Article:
Next, they pushed the cookie technology envelope with fudge-dipped Oreos. The verdict: too much fudge diluting the true Oreo taste. That problem was exacerbated with their next attempt, taking those fudge-dipped Oreos and re-dipping them in white chocolate. Even confirmed chocoholics avoided them. This was roughly the equivalent of draining eleven glucose IV’s through your veins at the same time.
Once they had played around with the outside, they went back to the inside. If Double Stuf had too much cream, they could go the other way, too. Thus the Reduced Fat Oreo. Yeah, right, it's a diet cookie -- you could see America’s extra pounds dropping right off! They were about as tasty as tofu jerky.
Next, Nabisco added food color to the filling to give us special Oreos for every season: blue for springtime, orange at Halloween, red for Christmas, etc. (the gefilte-fish-flavored Oreos for Passover never got off the drawing board). They even did one that created blue swirls when you dunked your Oreo in your milk.
Is there no downtime in the create-a-new Oreo division at Nabisco? Apparently not, for this week, they debuted Mini-Oreos -- quarter-sized cookies that come in an 8-ounce bag. Why? Here’s Archie Mack, business director for the Oreo brand: “We’re really trying to capture the hand-to-mouth, on-the-go snacking market.”
"Hand-to-mouth"? That’s to combat a marketing study that showed a vast group of customers who were trying to eat them toe-to-ear. "On-the-go”? What was more on-the-go than the original Oreo? Was it of such an unwieldy size that it couldn’t be consumed in the car? Of course not.
What’s next? My spies in the Nabisco boardroom hear that they’re developing Micro-Oreos, where a whole package fits on the head of a pin! After that, they’ll debut Oreo Shots, a liquid version of the cookie that comes with a milk sidecar! Best of all is the Oreo Inhaler, because why should your mouth have all the fun?
As Paul McCartney once wrote -- in a song that never needs updating -- Let It Be!
Wednesday, August 09, 2000
Gene Kranz was the longtime Flight Director at NASA Mission Control from the first Americans in space through men on the moon, and more. He's written about his career in "Failure Is Not An Option: Mission Control from Mercury to Apollo 13 and Beyond."
Gene was on my show today to explain how the real-life controllers compared with their movie counterparts in "Apollo 13" (he was portrayed by Ed Harris), what went through his head when Apollo 11 first landed on the moon, and the story behind Alan Shepherd's lunar golf shot.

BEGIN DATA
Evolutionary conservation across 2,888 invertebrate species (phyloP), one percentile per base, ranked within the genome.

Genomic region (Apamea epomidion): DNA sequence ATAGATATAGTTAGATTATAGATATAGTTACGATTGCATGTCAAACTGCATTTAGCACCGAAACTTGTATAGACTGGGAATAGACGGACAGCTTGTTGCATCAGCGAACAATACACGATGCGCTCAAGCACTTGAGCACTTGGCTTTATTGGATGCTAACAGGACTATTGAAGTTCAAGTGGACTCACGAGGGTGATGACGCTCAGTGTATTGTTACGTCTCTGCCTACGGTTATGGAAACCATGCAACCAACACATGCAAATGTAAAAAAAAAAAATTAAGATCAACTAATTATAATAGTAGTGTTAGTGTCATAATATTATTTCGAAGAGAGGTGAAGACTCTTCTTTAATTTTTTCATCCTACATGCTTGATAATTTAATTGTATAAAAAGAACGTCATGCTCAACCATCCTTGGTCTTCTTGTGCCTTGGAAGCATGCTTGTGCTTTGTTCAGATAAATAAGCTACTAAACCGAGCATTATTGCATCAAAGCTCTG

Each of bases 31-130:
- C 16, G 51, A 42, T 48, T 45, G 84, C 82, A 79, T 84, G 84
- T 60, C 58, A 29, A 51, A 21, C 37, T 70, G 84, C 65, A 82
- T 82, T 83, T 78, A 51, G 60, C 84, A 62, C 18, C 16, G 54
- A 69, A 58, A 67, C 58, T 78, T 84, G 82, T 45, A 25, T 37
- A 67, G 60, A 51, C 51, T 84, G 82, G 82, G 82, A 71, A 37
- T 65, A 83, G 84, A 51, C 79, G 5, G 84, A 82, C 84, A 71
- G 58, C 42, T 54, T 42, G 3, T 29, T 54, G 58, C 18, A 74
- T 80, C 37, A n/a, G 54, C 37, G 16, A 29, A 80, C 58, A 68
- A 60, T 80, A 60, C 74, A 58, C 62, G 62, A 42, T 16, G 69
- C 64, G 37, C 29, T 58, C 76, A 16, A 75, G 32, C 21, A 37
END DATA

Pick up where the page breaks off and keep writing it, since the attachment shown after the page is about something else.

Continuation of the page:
Listen, then click here to subscribe to these podcasts via iTunes!
Friday, July 28, 2000
I have one major phobia, and it has to do with a body part. No, not that one, thanks for asking. You’d think that if there were one body part I’d be particularly sensitive about, considering the fact that I talk for a living, it would be my throat or mouth, but it’s not.
It’s my eyes.
I can’t put anything close to my eyeball except for my own eyelid. If I get a piece of dust or something in my eye, I’m out of action for several minutes while I go into a mild panic until it’s out of there. If my eyesight ever goes south, I’ll wear glasses forever because I could never put a contact lens in. I can’t even watch other people put them in. I have to look away and grimace.
That’s why I am not jumping with excitement at the announcement this week of the latest affront to eyeball safety.
At the airport in Charlotte, North Carolina, they are testing a new device called EyeTicket. No, not E-Ticket, the electronic ticketing system that was supposed to cut down on paperwork but instead made you paranoid that your reservation didn’t exist because you didn’t have printed proof.
This is EyeTicket, another system by which you don’t need a paper ticket. You also don’t need to show the airline counter clerk a photo ID or anything else tangible to prove who you are and where you’re going. All you need is your eyeball.
With this new system, you put your face up to a device which then scans your eyeball. Because eyeballs are even more unique identifiers than fingerprints, the computer instantly knows who you are and can recall your reservation more easily and quickly.